What Is One Little Goat Doing in My Haggadah?

What looks like a silly nursery rhyme is a prophetic parable about Messiah and redemption.


PassoverMar 27, 2017

PassoverMar 27, 2017


    Chad Gadya — One Little Goat (Image: Bigstock).

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The Passover Seder may be fun and interesting, but sometimes it seems as if it goes on forever. If you’ve ever used a typical Passover Haggadah, you may have noticed that at the end, everything is wrapped up nicely with a poetic prayer and the rousing cheer, “Next year in Jerusalem!”

And then there are more songs.

At this point, most of my guests stand up, stretch, and say, “Welp, this has been wonderful, thank you. It’s about time for us to get going.” After escorting them out, I sit down, open the Haggadah once more, and sing the final songs, pounding the table with whoever is left.

These songs are not required at a seder. They just serve to extend the praises of God into the night.

Some of the songs are a bit mysterious, however. The strangest song of them all is a classic entitled, Chad Gadya, which means “one little goat” in Aramaic. Its lyrics describe a chain of events involving animals, not unlike the famous “I Know an Old Lady Who Swallowed a Fly.” Chad Gadya is a song we chose to include in our new beginner-friendly Messianic Haggadah.

It starts like this:

One little goat, one little goat.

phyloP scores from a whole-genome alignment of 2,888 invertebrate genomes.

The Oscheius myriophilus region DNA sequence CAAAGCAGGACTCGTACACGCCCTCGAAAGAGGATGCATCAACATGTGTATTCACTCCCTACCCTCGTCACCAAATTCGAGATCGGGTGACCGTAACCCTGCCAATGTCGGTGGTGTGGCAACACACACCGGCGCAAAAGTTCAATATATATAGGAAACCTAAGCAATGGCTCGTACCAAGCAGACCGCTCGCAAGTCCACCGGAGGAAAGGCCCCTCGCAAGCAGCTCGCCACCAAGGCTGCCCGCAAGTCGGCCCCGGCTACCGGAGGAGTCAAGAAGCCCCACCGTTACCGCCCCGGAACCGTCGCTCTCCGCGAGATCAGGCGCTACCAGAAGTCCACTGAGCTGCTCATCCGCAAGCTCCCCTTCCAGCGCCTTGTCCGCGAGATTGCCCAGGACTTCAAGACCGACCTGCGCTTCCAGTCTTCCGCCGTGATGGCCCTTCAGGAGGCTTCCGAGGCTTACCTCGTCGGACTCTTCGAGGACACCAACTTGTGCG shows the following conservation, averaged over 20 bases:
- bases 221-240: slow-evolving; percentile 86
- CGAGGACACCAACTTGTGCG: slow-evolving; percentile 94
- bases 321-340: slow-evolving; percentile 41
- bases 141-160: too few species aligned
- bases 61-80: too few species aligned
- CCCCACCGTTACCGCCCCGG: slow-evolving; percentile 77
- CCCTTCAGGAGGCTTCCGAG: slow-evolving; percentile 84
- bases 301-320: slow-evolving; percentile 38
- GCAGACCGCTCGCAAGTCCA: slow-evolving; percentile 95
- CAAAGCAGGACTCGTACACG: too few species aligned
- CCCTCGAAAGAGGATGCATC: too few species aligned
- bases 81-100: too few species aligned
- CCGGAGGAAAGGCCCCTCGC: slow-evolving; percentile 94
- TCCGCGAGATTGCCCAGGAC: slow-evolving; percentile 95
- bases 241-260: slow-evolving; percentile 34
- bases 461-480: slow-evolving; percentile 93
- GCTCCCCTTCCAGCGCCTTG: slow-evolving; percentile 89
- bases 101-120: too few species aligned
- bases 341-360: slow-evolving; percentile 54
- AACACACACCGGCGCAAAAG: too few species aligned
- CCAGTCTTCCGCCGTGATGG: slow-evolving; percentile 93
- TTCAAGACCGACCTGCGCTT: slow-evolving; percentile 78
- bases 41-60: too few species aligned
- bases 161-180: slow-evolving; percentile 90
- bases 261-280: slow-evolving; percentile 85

That father bought for two zuzim,
one little goat, one little goat.

Then came a cat and ate the goat,
that father bought for two zuzim,
one little goat, one little goat.

Then came a dog and bit the cat, that ate the goat
that father bought for two zuzim,
one little goat, one little goat.

Then came a stick and beat the dog, that bit the cat
that ate the goat, that father bought for two zuzim,
one little goat, one little goat.

Then came the fire and burned the stick, that beat the dog
that bit the cat, that ate the goat, that father bought for two zuzim,
one little goat, one little goat.

And so on. You get the idea. It is always fun to incorporate sound effects into the song. (A zuz, by the way, is a silver coin interchangeable with a denarius. Four zuzim make one ancient shekel.)

But what is the point of this song? Especially for a middle-aged man in the wee hours of the night when all the children have already fallen asleep?

Spend a little time with the song and you will realize that it is deeper than it first sounds. The plot continues: Water quenched the fire. An ox drank the water. A butcher slaughtered the ox.

Then the song takes a dark and surprising turn.

Then came the angel of death and slew the butcher, that slew the ox…

What kind of nursery rhyme is this anyway?

And then, the final verse brings a powerful conclusion:

Then came the Holy One, blessed is he, and slew the angel of death,
that slew the butcher, that slew the ox, that drank the water,
that quenched the fire, that burned the stick, that beat the dog,
that bit the cat, that ate the goat, that father bought for two zuzim,
one little goat, one little goat.

Now it becomes obvious that there is something truly deep and spiritual about this poem. It is not just a children’s song. Every character in this story—the goat, the cat, the dog, etc.—is symbolic. But of what?